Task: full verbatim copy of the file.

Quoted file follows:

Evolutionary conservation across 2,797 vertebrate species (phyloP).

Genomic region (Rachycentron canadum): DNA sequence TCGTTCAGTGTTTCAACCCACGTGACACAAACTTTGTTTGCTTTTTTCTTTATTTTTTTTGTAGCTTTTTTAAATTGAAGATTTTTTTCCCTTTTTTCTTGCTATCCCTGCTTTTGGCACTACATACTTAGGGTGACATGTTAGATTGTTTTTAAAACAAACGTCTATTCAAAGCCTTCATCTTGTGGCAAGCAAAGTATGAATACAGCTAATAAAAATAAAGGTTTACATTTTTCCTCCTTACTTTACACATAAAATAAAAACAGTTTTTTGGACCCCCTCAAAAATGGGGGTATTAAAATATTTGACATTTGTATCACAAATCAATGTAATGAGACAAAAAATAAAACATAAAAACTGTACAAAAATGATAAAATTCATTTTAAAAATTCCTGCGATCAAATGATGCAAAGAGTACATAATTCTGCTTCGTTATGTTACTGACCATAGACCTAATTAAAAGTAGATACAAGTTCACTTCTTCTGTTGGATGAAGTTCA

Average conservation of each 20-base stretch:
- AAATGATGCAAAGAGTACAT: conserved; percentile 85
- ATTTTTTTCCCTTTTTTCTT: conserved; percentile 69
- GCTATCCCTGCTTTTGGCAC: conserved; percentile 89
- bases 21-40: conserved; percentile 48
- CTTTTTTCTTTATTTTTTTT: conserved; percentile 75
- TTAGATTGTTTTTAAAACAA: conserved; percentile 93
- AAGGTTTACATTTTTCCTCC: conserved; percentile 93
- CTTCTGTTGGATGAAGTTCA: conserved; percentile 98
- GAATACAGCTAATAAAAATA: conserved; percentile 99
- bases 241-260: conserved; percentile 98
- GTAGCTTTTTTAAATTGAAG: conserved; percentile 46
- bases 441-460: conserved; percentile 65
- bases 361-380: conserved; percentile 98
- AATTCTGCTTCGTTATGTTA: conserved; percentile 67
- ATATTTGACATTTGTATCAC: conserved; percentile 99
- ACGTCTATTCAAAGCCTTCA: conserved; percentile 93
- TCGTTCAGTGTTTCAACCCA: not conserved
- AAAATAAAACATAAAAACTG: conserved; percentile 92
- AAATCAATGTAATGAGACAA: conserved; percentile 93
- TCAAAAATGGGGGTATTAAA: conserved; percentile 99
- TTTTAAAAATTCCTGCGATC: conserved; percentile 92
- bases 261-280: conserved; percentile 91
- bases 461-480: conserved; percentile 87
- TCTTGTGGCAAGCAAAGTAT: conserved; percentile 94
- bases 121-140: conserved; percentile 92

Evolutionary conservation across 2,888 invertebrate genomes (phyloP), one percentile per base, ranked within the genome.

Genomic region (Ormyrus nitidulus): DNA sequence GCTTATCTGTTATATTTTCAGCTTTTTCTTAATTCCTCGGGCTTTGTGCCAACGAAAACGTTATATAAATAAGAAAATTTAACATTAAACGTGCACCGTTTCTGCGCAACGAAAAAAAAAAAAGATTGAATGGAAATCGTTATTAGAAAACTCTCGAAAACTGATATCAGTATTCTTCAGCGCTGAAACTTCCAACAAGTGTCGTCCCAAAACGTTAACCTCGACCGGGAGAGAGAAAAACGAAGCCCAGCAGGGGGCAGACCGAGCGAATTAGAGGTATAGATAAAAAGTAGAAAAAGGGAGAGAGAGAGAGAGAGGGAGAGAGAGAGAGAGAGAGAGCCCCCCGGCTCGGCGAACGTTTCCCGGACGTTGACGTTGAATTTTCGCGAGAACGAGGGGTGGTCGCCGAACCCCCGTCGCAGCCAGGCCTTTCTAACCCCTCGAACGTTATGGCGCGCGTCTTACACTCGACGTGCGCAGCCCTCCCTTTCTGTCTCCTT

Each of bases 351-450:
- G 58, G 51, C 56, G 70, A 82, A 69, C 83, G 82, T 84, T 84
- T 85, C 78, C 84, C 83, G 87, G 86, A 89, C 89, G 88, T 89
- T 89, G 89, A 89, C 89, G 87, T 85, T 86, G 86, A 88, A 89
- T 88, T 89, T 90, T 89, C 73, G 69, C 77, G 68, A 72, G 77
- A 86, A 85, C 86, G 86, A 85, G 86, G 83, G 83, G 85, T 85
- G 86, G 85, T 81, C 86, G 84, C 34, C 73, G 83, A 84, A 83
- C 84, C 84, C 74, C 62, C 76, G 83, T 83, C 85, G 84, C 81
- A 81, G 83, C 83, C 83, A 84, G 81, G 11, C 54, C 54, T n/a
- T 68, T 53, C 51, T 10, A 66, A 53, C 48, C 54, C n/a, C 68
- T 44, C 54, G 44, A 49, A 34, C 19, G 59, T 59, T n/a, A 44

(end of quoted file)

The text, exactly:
Evolutionary conservation across 2,797 vertebrate species (phyloP).

Genomic region (Rachycentron canadum): DNA sequence TCGTTCAGTGTTTCAACCCACGTGACACAAACTTTGTTTGCTTTTTTCTTTATTTTTTTTGTAGCTTTTTTAAATTGAAGATTTTTTTCCCTTTTTTCTTGCTATCCCTGCTTTTGGCACTACATACTTAGGGTGACATGTTAGATTGTTTTTAAAACAAACGTCTATTCAAAGCCTTCATCTTGTGGCAAGCAAAGTATGAATACAGCTAATAAAAATAAAGGTTTACATTTTTCCTCCTTACTTTACACATAAAATAAAAACAGTTTTTTGGACCCCCTCAAAAATGGGGGTATTAAAATATTTGACATTTGTATCACAAATCAATGTAATGAGACAAAAAATAAAACATAAAAACTGTACAAAAATGATAAAATTCATTTTAAAAATTCCTGCGATCAAATGATGCAAAGAGTACATAATTCTGCTTCGTTATGTTACTGACCATAGACCTAATTAAAAGTAGATACAAGTTCACTTCTTCTGTTGGATGAAGTTCA

Average conservation of each 20-base stretch:
- AAATGATGCAAAGAGTACAT: conserved; percentile 85
- ATTTTTTTCCCTTTTTTCTT: conserved; percentile 69
- GCTATCCCTGCTTTTGGCAC: conserved; percentile 89
- bases 21-40: conserved; percentile 48
- CTTTTTTCTTTATTTTTTTT: conserved; percentile 75
- TTAGATTGTTTTTAAAACAA: conserved; percentile 93
- AAGGTTTACATTTTTCCTCC: conserved; percentile 93
- CTTCTGTTGGATGAAGTTCA: conserved; percentile 98
- GAATACAGCTAATAAAAATA: conserved; percentile 99
- bases 241-260: conserved; percentile 98
- GTAGCTTTTTTAAATTGAAG: conserved; percentile 46
- bases 441-460: conserved; percentile 65
- bases 361-380: conserved; percentile 98
- AATTCTGCTTCGTTATGTTA: conserved; percentile 67
- ATATTTGACATTTGTATCAC: conserved; percentile 99
- ACGTCTATTCAAAGCCTTCA: conserved; percentile 93
- TCGTTCAGTGTTTCAACCCA: not conserved
- AAAATAAAACATAAAAACTG: conserved; percentile 92
- AAATCAATGTAATGAGACAA: conserved; percentile 93
- TCAAAAATGGGGGTATTAAA: conserved; percentile 99
- TTTTAAAAATTCCTGCGATC: conserved; percentile 92
- bases 261-280: conserved; percentile 91
- bases 461-480: conserved; percentile 87
- TCTTGTGGCAAGCAAAGTAT: conserved; percentile 94
- bases 121-140: conserved; percentile 92

Evolutionary conservation across 2,888 invertebrate genomes (phyloP), one percentile per base, ranked within the genome.

Genomic region (Ormyrus nitidulus): DNA sequence GCTTATCTGTTATATTTTCAGCTTTTTCTTAATTCCTCGGGCTTTGTGCCAACGAAAACGTTATATAAATAAGAAAATTTAACATTAAACGTGCACCGTTTCTGCGCAACGAAAAAAAAAAAAGATTGAATGGAAATCGTTATTAGAAAACTCTCGAAAACTGATATCAGTATTCTTCAGCGCTGAAACTTCCAACAAGTGTCGTCCCAAAACGTTAACCTCGACCGGGAGAGAGAAAAACGAAGCCCAGCAGGGGGCAGACCGAGCGAATTAGAGGTATAGATAAAAAGTAGAAAAAGGGAGAGAGAGAGAGAGAGGGAGAGAGAGAGAGAGAGAGAGCCCCCCGGCTCGGCGAACGTTTCCCGGACGTTGACGTTGAATTTTCGCGAGAACGAGGGGTGGTCGCCGAACCCCCGTCGCAGCCAGGCCTTTCTAACCCCTCGAACGTTATGGCGCGCGTCTTACACTCGACGTGCGCAGCCCTCCCTTTCTGTCTCCTT

Each of bases 351-450:
- G 58, G 51, C 56, G 70, A 82, A 69, C 83, G 82, T 84, T 84
- T 85, C 78, C 84, C 83, G 87, G 86, A 89, C 89, G 88, T 89
- T 89, G 89, A 89, C 89, G 87, T 85, T 86, G 86, A 88, A 89
- T 88, T 89, T 90, T 89, C 73, G 69, C 77, G 68, A 72, G 77
- A 86, A 85, C 86, G 86, A 85, G 86, G 83, G 83, G 85, T 85
- G 86, G 85, T 81, C 86, G 84, C 34, C 73, G 83, A 84, A 83
- C 84, C 84, C 74, C 62, C 76, G 83, T 83, C 85, G 84, C 81
- A 81, G 83, C 83, C 83, A 84, G 81, G 11, C 54, C 54, T n/a
- T 68, T 53, C 51, T 10, A 66, A 53, C 48, C 54, C n/a, C 68
- T 44, C 54, G 44, A 49, A 34, C 19, G 59, T 59, T n/a, A 44